Saturday, November 24

A demand for walkable density?

I keep coming across this puzzling discrepancy when it comes to evaluating denser urban housing economically. It seems that different people, all with free-market tendencies, are slicing the same economic data in entirely different ways. I'm not sure what to make of it.

Chris Leinberger, of University of Michigan, advocates for denser walkable communities. He points out that the market is there for it, but outdated government regulations are preventing developers from fully capitalizing on it. From a Smart City interview,

"The market is assessing between a 40 and 200 premium, on a price per square foot basis, for walkable urban product over drivable suburban."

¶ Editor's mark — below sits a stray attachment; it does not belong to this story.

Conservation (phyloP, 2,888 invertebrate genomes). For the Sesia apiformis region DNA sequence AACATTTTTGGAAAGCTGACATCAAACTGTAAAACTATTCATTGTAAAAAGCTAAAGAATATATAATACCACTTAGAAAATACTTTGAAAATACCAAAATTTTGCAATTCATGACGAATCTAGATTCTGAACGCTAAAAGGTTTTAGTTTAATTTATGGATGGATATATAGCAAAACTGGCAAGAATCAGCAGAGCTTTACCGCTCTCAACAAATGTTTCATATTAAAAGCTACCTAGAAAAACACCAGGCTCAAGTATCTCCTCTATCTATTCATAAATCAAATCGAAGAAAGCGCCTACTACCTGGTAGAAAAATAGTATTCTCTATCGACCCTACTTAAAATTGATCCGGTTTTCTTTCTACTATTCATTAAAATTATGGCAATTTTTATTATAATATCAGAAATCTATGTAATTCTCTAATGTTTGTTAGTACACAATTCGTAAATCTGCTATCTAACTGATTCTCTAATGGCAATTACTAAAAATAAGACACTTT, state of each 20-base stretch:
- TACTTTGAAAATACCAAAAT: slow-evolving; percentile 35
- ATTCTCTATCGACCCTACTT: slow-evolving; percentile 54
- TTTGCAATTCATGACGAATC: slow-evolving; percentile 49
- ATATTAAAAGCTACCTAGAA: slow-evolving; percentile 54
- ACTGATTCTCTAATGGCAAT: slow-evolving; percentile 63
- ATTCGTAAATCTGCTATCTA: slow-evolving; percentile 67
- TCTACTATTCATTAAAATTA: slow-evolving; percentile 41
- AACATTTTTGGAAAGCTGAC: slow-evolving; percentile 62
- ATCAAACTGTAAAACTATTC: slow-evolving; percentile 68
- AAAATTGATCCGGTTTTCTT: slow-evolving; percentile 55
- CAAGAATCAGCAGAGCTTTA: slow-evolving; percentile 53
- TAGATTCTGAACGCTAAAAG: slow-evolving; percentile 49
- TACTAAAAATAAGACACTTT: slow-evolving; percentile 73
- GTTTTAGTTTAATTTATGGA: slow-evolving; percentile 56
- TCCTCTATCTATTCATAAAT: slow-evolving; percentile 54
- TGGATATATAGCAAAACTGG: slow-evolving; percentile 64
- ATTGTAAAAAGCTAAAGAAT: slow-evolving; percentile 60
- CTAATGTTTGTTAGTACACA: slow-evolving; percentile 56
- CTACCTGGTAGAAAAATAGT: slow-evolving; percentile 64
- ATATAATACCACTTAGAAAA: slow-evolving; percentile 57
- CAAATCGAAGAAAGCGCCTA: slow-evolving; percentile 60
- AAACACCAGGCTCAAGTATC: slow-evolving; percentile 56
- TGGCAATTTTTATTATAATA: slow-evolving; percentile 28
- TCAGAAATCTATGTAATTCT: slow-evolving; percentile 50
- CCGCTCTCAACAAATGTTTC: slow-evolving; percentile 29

And he considers this a good thing. He points to the high property values of urban housing developments and reasons that demand is there, so we ought to build more to meet demand. In the meantime, he suggests using the extra tax revenue for inclusionary zoning to help those who were priced out the demand-driven upswing. Seems sensible.

On the other hand, Cato Institute fellow Randall O'Toole takes similar data from Portland and goes the other way with it. He claims that, as a result of smart growth policies which encourage denser communities,

"Housing affordability declined by more in Portland than in any other urban area in the United States."

So far they are looking at the same numbers, but he considers this fact to be a major strike against Portland. He reasons that Portland's urban growth boundary has choked off supply, and that's why the prices went up. It has nothing to do with demand. In fact, the average person would rather live in a place like Houston with miles of suburban options.

So which is it? Why are the prices higher? And does this mean that the market urges to build more or stick with the Post WWII suburban status quo?

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